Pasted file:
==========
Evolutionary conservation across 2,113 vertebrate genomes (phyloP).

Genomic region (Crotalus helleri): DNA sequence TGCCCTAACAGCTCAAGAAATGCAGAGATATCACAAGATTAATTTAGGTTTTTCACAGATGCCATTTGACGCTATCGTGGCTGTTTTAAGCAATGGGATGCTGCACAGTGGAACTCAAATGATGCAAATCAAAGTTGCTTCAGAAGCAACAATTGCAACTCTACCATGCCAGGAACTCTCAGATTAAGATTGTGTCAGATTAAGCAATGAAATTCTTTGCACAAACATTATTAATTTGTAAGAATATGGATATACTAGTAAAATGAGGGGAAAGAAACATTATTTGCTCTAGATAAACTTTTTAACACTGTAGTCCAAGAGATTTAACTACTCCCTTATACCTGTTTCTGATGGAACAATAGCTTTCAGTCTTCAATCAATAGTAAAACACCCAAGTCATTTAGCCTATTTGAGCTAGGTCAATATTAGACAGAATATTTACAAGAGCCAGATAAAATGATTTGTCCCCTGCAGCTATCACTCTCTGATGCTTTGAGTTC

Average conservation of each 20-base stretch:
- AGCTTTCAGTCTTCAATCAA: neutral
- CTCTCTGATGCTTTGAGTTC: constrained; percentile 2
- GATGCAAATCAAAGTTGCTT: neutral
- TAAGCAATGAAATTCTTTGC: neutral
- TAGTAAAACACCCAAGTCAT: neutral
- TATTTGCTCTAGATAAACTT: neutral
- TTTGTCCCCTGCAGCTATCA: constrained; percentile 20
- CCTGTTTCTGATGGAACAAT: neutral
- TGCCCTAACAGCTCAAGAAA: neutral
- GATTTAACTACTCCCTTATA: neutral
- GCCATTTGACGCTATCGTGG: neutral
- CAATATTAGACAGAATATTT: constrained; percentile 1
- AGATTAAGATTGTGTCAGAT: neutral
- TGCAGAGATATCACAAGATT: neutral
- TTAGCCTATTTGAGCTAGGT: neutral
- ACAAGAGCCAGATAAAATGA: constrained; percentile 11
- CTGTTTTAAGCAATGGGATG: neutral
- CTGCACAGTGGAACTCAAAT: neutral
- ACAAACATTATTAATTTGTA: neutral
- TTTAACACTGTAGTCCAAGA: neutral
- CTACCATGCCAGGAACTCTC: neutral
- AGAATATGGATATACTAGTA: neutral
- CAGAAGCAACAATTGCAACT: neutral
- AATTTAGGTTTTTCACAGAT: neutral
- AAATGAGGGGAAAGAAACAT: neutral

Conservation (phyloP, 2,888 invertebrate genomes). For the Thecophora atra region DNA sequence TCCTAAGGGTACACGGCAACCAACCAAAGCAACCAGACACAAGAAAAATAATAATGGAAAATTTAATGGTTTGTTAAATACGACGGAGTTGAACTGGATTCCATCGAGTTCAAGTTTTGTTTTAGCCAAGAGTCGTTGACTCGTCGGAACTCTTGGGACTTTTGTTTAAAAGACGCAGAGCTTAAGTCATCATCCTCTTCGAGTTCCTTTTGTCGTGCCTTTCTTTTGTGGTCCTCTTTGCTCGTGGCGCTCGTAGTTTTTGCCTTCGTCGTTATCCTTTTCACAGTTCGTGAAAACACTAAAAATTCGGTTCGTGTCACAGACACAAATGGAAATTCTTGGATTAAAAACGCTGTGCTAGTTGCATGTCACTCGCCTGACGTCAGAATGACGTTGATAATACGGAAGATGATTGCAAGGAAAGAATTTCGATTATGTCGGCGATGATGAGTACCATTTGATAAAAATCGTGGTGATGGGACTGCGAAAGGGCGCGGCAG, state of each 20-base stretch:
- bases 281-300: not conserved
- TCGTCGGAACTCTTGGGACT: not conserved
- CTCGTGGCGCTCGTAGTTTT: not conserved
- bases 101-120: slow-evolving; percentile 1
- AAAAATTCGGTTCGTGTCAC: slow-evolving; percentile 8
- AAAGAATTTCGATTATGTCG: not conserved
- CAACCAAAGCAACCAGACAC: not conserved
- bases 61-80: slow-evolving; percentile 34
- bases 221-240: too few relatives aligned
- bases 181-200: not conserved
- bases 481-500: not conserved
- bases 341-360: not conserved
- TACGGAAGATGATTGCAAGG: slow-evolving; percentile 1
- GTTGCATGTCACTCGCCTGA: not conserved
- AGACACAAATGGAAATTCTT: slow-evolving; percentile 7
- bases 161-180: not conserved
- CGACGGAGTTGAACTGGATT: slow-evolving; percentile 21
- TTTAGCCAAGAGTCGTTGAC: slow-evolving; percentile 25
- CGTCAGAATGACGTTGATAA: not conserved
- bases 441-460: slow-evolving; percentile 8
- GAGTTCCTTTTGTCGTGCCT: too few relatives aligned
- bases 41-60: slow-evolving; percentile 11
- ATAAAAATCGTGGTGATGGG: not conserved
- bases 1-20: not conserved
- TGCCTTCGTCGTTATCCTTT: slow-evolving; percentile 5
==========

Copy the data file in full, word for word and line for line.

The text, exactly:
Evolutionary conservation across 2,113 vertebrate genomes (phyloP).

Genomic region (Crotalus helleri): DNA sequence TGCCCTAACAGCTCAAGAAATGCAGAGATATCACAAGATTAATTTAGGTTTTTCACAGATGCCATTTGACGCTATCGTGGCTGTTTTAAGCAATGGGATGCTGCACAGTGGAACTCAAATGATGCAAATCAAAGTTGCTTCAGAAGCAACAATTGCAACTCTACCATGCCAGGAACTCTCAGATTAAGATTGTGTCAGATTAAGCAATGAAATTCTTTGCACAAACATTATTAATTTGTAAGAATATGGATATACTAGTAAAATGAGGGGAAAGAAACATTATTTGCTCTAGATAAACTTTTTAACACTGTAGTCCAAGAGATTTAACTACTCCCTTATACCTGTTTCTGATGGAACAATAGCTTTCAGTCTTCAATCAATAGTAAAACACCCAAGTCATTTAGCCTATTTGAGCTAGGTCAATATTAGACAGAATATTTACAAGAGCCAGATAAAATGATTTGTCCCCTGCAGCTATCACTCTCTGATGCTTTGAGTTC

Average conservation of each 20-base stretch:
- AGCTTTCAGTCTTCAATCAA: neutral
- CTCTCTGATGCTTTGAGTTC: constrained; percentile 2
- GATGCAAATCAAAGTTGCTT: neutral
- TAAGCAATGAAATTCTTTGC: neutral
- TAGTAAAACACCCAAGTCAT: neutral
- TATTTGCTCTAGATAAACTT: neutral
- TTTGTCCCCTGCAGCTATCA: constrained; percentile 20
- CCTGTTTCTGATGGAACAAT: neutral
- TGCCCTAACAGCTCAAGAAA: neutral
- GATTTAACTACTCCCTTATA: neutral
- GCCATTTGACGCTATCGTGG: neutral
- CAATATTAGACAGAATATTT: constrained; percentile 1
- AGATTAAGATTGTGTCAGAT: neutral
- TGCAGAGATATCACAAGATT: neutral
- TTAGCCTATTTGAGCTAGGT: neutral
- ACAAGAGCCAGATAAAATGA: constrained; percentile 11
- CTGTTTTAAGCAATGGGATG: neutral
- CTGCACAGTGGAACTCAAAT: neutral
- ACAAACATTATTAATTTGTA: neutral
- TTTAACACTGTAGTCCAAGA: neutral
- CTACCATGCCAGGAACTCTC: neutral
- AGAATATGGATATACTAGTA: neutral
- CAGAAGCAACAATTGCAACT: neutral
- AATTTAGGTTTTTCACAGAT: neutral
- AAATGAGGGGAAAGAAACAT: neutral

Conservation (phyloP, 2,888 invertebrate genomes). For the Thecophora atra region DNA sequence TCCTAAGGGTACACGGCAACCAACCAAAGCAACCAGACACAAGAAAAATAATAATGGAAAATTTAATGGTTTGTTAAATACGACGGAGTTGAACTGGATTCCATCGAGTTCAAGTTTTGTTTTAGCCAAGAGTCGTTGACTCGTCGGAACTCTTGGGACTTTTGTTTAAAAGACGCAGAGCTTAAGTCATCATCCTCTTCGAGTTCCTTTTGTCGTGCCTTTCTTTTGTGGTCCTCTTTGCTCGTGGCGCTCGTAGTTTTTGCCTTCGTCGTTATCCTTTTCACAGTTCGTGAAAACACTAAAAATTCGGTTCGTGTCACAGACACAAATGGAAATTCTTGGATTAAAAACGCTGTGCTAGTTGCATGTCACTCGCCTGACGTCAGAATGACGTTGATAATACGGAAGATGATTGCAAGGAAAGAATTTCGATTATGTCGGCGATGATGAGTACCATTTGATAAAAATCGTGGTGATGGGACTGCGAAAGGGCGCGGCAG, state of each 20-base stretch:
- bases 281-300: not conserved
- TCGTCGGAACTCTTGGGACT: not conserved
- CTCGTGGCGCTCGTAGTTTT: not conserved
- bases 101-120: slow-evolving; percentile 1
- AAAAATTCGGTTCGTGTCAC: slow-evolving; percentile 8
- AAAGAATTTCGATTATGTCG: not conserved
- CAACCAAAGCAACCAGACAC: not conserved
- bases 61-80: slow-evolving; percentile 34
- bases 221-240: too few relatives aligned
- bases 181-200: not conserved
- bases 481-500: not conserved
- bases 341-360: not conserved
- TACGGAAGATGATTGCAAGG: slow-evolving; percentile 1
- GTTGCATGTCACTCGCCTGA: not conserved
- AGACACAAATGGAAATTCTT: slow-evolving; percentile 7
- bases 161-180: not conserved
- CGACGGAGTTGAACTGGATT: slow-evolving; percentile 21
- TTTAGCCAAGAGTCGTTGAC: slow-evolving; percentile 25
- CGTCAGAATGACGTTGATAA: not conserved
- bases 441-460: slow-evolving; percentile 8
- GAGTTCCTTTTGTCGTGCCT: too few relatives aligned
- bases 41-60: slow-evolving; percentile 11
- ATAAAAATCGTGGTGATGGG: not conserved
- bases 1-20: not conserved
- TGCCTTCGTCGTTATCCTTT: slow-evolving; percentile 5